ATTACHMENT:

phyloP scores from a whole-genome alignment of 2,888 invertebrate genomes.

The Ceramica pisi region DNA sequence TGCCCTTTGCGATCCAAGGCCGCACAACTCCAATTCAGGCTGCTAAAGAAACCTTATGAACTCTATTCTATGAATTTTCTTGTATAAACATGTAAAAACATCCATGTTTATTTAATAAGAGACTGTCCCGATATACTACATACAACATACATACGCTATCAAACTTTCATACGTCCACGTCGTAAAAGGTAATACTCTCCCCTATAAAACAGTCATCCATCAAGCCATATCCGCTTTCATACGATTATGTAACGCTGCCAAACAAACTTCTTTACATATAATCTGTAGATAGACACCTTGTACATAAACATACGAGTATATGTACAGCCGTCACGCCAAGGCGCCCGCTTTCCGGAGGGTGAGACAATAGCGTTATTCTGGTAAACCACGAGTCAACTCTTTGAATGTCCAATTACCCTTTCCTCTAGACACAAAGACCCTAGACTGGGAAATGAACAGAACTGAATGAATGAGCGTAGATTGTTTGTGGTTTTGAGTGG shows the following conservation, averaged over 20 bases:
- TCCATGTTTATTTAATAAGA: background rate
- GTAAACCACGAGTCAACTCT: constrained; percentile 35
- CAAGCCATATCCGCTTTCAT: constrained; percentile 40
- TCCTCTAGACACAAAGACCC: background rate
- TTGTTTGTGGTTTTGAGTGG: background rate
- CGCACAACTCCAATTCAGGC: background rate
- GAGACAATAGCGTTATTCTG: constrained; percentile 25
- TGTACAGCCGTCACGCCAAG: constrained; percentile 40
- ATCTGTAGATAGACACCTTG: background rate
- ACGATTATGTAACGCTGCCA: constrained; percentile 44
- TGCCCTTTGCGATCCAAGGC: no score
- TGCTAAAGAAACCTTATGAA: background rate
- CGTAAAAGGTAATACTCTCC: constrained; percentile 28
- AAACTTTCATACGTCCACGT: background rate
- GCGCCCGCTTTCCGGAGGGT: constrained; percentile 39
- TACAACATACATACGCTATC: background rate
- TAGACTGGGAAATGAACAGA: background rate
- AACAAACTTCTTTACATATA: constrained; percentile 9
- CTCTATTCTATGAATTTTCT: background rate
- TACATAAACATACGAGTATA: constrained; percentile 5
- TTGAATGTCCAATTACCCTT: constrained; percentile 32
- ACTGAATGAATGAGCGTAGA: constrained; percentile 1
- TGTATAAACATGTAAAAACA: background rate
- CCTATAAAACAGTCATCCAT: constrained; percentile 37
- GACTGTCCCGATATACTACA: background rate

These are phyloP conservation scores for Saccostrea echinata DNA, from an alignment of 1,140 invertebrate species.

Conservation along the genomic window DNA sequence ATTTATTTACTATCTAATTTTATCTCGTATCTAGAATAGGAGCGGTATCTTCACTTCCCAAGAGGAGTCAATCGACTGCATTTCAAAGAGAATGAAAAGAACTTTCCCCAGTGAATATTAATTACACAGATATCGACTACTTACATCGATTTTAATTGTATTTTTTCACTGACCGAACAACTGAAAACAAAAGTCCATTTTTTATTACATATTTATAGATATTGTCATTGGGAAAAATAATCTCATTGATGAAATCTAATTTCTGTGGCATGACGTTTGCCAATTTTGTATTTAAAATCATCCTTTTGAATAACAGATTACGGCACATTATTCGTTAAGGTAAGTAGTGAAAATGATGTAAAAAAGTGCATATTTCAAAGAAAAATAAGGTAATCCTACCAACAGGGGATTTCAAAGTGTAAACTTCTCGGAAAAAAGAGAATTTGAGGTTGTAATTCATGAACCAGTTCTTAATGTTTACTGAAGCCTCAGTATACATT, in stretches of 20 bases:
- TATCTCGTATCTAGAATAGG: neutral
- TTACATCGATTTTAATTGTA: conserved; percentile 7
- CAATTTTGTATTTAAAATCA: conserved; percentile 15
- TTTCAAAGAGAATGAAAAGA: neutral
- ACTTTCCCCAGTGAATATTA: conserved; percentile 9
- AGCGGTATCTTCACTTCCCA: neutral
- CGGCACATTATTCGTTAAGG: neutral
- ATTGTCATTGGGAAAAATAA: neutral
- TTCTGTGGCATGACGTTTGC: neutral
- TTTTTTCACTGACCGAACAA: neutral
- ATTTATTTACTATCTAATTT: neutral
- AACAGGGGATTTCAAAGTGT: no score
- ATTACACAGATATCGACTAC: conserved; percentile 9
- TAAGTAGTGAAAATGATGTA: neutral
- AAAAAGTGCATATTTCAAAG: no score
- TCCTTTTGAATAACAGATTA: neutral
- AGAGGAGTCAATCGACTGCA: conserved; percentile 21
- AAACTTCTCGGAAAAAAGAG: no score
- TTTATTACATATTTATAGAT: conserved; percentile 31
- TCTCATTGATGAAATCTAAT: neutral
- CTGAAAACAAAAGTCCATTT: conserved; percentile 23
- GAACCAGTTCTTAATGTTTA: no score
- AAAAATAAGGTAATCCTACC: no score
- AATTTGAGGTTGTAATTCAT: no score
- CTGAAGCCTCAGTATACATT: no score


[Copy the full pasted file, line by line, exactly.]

phyloP scores from a whole-genome alignment of 2,888 invertebrate genomes.

The Ceramica pisi region DNA sequence TGCCCTTTGCGATCCAAGGCCGCACAACTCCAATTCAGGCTGCTAAAGAAACCTTATGAACTCTATTCTATGAATTTTCTTGTATAAACATGTAAAAACATCCATGTTTATTTAATAAGAGACTGTCCCGATATACTACATACAACATACATACGCTATCAAACTTTCATACGTCCACGTCGTAAAAGGTAATACTCTCCCCTATAAAACAGTCATCCATCAAGCCATATCCGCTTTCATACGATTATGTAACGCTGCCAAACAAACTTCTTTACATATAATCTGTAGATAGACACCTTGTACATAAACATACGAGTATATGTACAGCCGTCACGCCAAGGCGCCCGCTTTCCGGAGGGTGAGACAATAGCGTTATTCTGGTAAACCACGAGTCAACTCTTTGAATGTCCAATTACCCTTTCCTCTAGACACAAAGACCCTAGACTGGGAAATGAACAGAACTGAATGAATGAGCGTAGATTGTTTGTGGTTTTGAGTGG shows the following conservation, averaged over 20 bases:
- TCCATGTTTATTTAATAAGA: background rate
- GTAAACCACGAGTCAACTCT: constrained; percentile 35
- CAAGCCATATCCGCTTTCAT: constrained; percentile 40
- TCCTCTAGACACAAAGACCC: background rate
- TTGTTTGTGGTTTTGAGTGG: background rate
- CGCACAACTCCAATTCAGGC: background rate
- GAGACAATAGCGTTATTCTG: constrained; percentile 25
- TGTACAGCCGTCACGCCAAG: constrained; percentile 40
- ATCTGTAGATAGACACCTTG: background rate
- ACGATTATGTAACGCTGCCA: constrained; percentile 44
- TGCCCTTTGCGATCCAAGGC: no score
- TGCTAAAGAAACCTTATGAA: background rate
- CGTAAAAGGTAATACTCTCC: constrained; percentile 28
- AAACTTTCATACGTCCACGT: background rate
- GCGCCCGCTTTCCGGAGGGT: constrained; percentile 39
- TACAACATACATACGCTATC: background rate
- TAGACTGGGAAATGAACAGA: background rate
- AACAAACTTCTTTACATATA: constrained; percentile 9
- CTCTATTCTATGAATTTTCT: background rate
- TACATAAACATACGAGTATA: constrained; percentile 5
- TTGAATGTCCAATTACCCTT: constrained; percentile 32
- ACTGAATGAATGAGCGTAGA: constrained; percentile 1
- TGTATAAACATGTAAAAACA: background rate
- CCTATAAAACAGTCATCCAT: constrained; percentile 37
- GACTGTCCCGATATACTACA: background rate

These are phyloP conservation scores for Saccostrea echinata DNA, from an alignment of 1,140 invertebrate species.

Conservation along the genomic window DNA sequence ATTTATTTACTATCTAATTTTATCTCGTATCTAGAATAGGAGCGGTATCTTCACTTCCCAAGAGGAGTCAATCGACTGCATTTCAAAGAGAATGAAAAGAACTTTCCCCAGTGAATATTAATTACACAGATATCGACTACTTACATCGATTTTAATTGTATTTTTTCACTGACCGAACAACTGAAAACAAAAGTCCATTTTTTATTACATATTTATAGATATTGTCATTGGGAAAAATAATCTCATTGATGAAATCTAATTTCTGTGGCATGACGTTTGCCAATTTTGTATTTAAAATCATCCTTTTGAATAACAGATTACGGCACATTATTCGTTAAGGTAAGTAGTGAAAATGATGTAAAAAAGTGCATATTTCAAAGAAAAATAAGGTAATCCTACCAACAGGGGATTTCAAAGTGTAAACTTCTCGGAAAAAAGAGAATTTGAGGTTGTAATTCATGAACCAGTTCTTAATGTTTACTGAAGCCTCAGTATACATT, in stretches of 20 bases:
- TATCTCGTATCTAGAATAGG: neutral
- TTACATCGATTTTAATTGTA: conserved; percentile 7
- CAATTTTGTATTTAAAATCA: conserved; percentile 15
- TTTCAAAGAGAATGAAAAGA: neutral
- ACTTTCCCCAGTGAATATTA: conserved; percentile 9
- AGCGGTATCTTCACTTCCCA: neutral
- CGGCACATTATTCGTTAAGG: neutral
- ATTGTCATTGGGAAAAATAA: neutral
- TTCTGTGGCATGACGTTTGC: neutral
- TTTTTTCACTGACCGAACAA: neutral
- ATTTATTTACTATCTAATTT: neutral
- AACAGGGGATTTCAAAGTGT: no score
- ATTACACAGATATCGACTAC: conserved; percentile 9
- TAAGTAGTGAAAATGATGTA: neutral
- AAAAAGTGCATATTTCAAAG: no score
- TCCTTTTGAATAACAGATTA: neutral
- AGAGGAGTCAATCGACTGCA: conserved; percentile 21
- AAACTTCTCGGAAAAAAGAG: no score
- TTTATTACATATTTATAGAT: conserved; percentile 31
- TCTCATTGATGAAATCTAAT: neutral
- CTGAAAACAAAAGTCCATTT: conserved; percentile 23
- GAACCAGTTCTTAATGTTTA: no score
- AAAAATAAGGTAATCCTACC: no score
- AATTTGAGGTTGTAATTCAT: no score
- CTGAAGCCTCAGTATACATT: no score